Sofitel Tamuda bay (3)“The advantage in Lebanon is that people you hire are extremely well educated. We operate 2 offices; our team in Beirut is 100 percent Lebanese, while our Abu Dhabi office is 80 percent Lebanese.

“One of the advantages is that all our team have been able to adapt to the latest technology as the design industry continues to evolve.

“When I started out everything was 100 percent drawings, but over time things began to migrate to CAD programs and we are now 100 percent using computer technology, which means we can cover bigger territories.

“In the current environment we can find ourselves working on very large projects with third parties located around the world.

“The modern tools allow us to increase our capacity for more projects and to deal with more challenging designs. There are no limits to creativity thanks to various computer software and hardware.”

From small and humble beginnings, GM Architects has thrived and grown to 28 employees in Beirut and a further 6 in the Abu Dhabi office. Maintaining control of the growth is an important consideration for Galal, who wishes to retain the culture that has served his business so well for 20 years.

“I am very hands-on with all projects and we have developed a work methodology that allows me to monitor all processes.

“We have on average 8 to 10 projects happening at the same time, covering design or construction and at various phases of each project.

“The big challenge is to retain the concept of a great idea through the life cycle of a project, to make sure it is preserved and it needs the right attention on large scale projects as so many things can change.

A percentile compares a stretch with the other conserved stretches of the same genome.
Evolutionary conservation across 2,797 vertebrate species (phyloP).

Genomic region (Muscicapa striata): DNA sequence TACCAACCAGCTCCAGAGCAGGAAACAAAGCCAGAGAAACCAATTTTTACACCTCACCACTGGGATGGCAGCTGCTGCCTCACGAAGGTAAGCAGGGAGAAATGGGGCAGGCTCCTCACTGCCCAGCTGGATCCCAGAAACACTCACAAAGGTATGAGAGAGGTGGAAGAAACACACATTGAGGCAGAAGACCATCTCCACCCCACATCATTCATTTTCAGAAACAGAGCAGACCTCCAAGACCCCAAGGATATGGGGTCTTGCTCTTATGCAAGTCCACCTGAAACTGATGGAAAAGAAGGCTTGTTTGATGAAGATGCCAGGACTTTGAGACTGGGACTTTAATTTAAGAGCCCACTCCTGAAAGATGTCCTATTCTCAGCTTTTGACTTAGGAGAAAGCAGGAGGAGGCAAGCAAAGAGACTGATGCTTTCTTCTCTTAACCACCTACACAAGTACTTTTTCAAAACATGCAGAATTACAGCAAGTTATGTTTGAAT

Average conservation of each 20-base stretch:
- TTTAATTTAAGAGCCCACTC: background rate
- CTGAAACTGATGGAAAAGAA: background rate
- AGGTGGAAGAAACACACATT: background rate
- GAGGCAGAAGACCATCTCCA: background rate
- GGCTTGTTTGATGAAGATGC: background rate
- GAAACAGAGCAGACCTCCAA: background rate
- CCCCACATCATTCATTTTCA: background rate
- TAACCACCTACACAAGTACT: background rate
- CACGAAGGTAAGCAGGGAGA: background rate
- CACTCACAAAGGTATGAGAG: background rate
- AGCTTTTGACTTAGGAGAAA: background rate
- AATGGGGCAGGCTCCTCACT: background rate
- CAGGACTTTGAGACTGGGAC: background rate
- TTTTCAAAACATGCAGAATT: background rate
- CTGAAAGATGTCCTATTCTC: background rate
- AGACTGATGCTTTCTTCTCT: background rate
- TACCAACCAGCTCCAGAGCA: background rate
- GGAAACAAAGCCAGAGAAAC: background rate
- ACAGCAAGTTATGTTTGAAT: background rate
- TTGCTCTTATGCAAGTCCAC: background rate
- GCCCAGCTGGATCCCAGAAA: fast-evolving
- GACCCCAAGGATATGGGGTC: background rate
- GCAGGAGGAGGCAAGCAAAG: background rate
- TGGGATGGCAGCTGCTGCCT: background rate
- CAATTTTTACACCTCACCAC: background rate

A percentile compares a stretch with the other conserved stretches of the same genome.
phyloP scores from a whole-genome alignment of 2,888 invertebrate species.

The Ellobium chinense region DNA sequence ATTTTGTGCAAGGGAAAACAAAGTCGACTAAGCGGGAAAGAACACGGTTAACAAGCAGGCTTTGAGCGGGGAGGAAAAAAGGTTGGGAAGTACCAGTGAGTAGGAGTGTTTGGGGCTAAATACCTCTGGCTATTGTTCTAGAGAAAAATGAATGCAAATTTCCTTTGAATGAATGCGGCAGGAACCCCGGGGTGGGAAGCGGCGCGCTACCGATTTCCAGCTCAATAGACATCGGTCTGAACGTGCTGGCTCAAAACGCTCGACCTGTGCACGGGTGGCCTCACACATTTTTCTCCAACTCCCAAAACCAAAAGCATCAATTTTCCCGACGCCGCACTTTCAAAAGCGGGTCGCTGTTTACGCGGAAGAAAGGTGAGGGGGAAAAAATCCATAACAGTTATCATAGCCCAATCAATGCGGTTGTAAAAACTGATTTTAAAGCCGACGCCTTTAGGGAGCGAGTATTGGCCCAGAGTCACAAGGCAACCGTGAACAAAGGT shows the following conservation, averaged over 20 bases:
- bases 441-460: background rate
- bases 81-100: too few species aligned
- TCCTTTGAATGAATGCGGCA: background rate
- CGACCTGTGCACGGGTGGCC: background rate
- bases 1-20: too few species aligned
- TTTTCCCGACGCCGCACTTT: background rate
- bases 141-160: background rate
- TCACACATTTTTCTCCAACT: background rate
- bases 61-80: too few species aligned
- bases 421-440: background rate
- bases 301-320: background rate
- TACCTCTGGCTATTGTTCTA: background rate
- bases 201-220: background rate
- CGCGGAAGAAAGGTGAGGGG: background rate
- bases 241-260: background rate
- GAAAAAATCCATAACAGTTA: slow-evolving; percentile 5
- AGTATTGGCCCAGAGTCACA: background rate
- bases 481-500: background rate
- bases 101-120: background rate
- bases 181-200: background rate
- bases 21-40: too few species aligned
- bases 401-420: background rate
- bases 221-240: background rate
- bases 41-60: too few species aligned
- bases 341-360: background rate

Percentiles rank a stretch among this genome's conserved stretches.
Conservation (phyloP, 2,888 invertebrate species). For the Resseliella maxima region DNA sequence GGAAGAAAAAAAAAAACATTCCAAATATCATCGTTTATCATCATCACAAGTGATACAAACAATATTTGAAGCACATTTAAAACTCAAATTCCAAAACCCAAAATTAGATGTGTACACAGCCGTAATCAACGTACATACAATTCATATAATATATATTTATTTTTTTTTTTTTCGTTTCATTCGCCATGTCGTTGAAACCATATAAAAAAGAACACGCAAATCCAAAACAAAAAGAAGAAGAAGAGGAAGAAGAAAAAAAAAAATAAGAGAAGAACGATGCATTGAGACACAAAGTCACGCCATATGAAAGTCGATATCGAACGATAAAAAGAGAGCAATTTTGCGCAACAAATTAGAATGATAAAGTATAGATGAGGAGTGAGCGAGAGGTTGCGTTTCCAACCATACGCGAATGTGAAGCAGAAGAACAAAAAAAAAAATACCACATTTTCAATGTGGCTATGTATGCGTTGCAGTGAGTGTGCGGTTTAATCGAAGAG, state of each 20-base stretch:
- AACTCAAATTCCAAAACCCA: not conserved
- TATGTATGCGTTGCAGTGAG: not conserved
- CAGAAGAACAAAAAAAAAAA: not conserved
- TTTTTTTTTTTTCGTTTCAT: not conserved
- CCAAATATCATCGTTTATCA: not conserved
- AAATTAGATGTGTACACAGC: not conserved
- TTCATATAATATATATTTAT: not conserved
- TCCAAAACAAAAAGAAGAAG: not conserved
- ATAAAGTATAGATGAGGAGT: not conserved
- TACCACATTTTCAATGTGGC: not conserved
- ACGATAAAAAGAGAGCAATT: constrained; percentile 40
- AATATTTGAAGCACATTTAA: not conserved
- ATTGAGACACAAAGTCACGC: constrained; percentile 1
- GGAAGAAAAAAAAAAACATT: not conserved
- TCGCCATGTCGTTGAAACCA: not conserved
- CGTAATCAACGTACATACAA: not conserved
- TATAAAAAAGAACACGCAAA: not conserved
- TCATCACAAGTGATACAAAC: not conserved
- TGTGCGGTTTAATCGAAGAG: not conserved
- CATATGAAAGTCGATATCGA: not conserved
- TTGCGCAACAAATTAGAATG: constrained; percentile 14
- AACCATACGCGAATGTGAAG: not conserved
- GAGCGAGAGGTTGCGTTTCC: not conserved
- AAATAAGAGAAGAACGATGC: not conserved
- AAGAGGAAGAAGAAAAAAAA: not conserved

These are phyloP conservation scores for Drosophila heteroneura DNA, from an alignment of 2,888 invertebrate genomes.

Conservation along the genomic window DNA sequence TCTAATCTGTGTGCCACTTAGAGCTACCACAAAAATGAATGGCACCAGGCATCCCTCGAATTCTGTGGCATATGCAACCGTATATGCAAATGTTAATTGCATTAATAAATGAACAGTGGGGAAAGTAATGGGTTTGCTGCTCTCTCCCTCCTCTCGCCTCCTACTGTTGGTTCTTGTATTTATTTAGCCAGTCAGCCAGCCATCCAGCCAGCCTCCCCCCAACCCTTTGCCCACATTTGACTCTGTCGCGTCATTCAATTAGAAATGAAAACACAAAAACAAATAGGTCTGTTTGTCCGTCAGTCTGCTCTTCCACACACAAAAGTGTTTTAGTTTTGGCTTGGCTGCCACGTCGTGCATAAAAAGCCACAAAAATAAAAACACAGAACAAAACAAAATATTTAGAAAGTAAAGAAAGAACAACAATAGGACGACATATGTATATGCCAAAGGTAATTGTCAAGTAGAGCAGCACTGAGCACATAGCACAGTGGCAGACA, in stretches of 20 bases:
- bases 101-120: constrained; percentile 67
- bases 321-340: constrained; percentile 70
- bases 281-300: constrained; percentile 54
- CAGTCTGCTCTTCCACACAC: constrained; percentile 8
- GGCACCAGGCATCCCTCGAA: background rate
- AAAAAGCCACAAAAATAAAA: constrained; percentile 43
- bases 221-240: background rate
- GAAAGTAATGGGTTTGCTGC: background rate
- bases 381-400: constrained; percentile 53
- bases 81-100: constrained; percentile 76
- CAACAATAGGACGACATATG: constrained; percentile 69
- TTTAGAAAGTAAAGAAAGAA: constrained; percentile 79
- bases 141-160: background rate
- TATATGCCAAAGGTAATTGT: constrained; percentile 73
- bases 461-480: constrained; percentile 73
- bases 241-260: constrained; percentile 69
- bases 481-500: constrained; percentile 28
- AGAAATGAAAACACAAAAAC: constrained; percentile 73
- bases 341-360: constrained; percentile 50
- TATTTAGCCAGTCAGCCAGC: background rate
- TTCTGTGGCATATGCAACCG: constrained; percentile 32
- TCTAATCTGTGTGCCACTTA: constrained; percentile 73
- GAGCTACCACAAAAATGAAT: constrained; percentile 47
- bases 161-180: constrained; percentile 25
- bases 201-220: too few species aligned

“For me, the biggest challenge as an architect today is to be a solution provider, a project manager, a technician and a creative mind – and to combine all of these qualities is always the challenge,” Galal says.

As we speak, Galal is excited at the impending completion of a flagship project on the northern coast of Morocco:

“The opening will take place of a very large Sofitel Hotel resort which will include 140 rooms and occupies 40,000 square metres of land on the beach.

“We started this project 6 years ago and it represents our main ethos of design and architecture, with a holistic design from the entrance throughout the building, including the interior.”

The Sofitel Tamuda Bay is a luxury five star hotel located in M’diq, a town located on the northern coast of Morocco about 20 miles east of Tangier. For Sofitel, the Sofitel Tamuda Bay is the luxury hotel brand’s latest project and encompasses 104 bedrooms and suites, 8 bungalows and 5 villas. Located on one of the most beautiful Moroccan beaches of the Mediterranean, and set against the stunning backdrop of the Rif Mountains, the Sofitel Tamuda Bay will stand proudly in one of the most idyllic settings in the entire kingdom.

Today’s clientele in the luxury hotel sector searches for aesthetics, quality and excellence. The Sofitel Tamuda Bay, as with most hotels within the Sofitel group, strives to anticipate and exceed such expectations. Tamuda Bay offers a genuine experience in French art de vivre combined with the refinement of an authentic Moroccan style. GM Architects, under the leadership of Galal Mahmoud, were commissioned as architects and interior designers for the resort. The prize for “Best New Hotel” at the 2011 International Hotel Awards went to GM Architects for their work on this project.

Galal visits each site in person to get a feel for the place, an approach he calls “contextual immersion”.

He makes a preliminary study of the site and the surrounding landscape, including local history, in order to integrate contextual references such as climate, geography and even topography. It ensures a certain respect for the identity and culture of the place.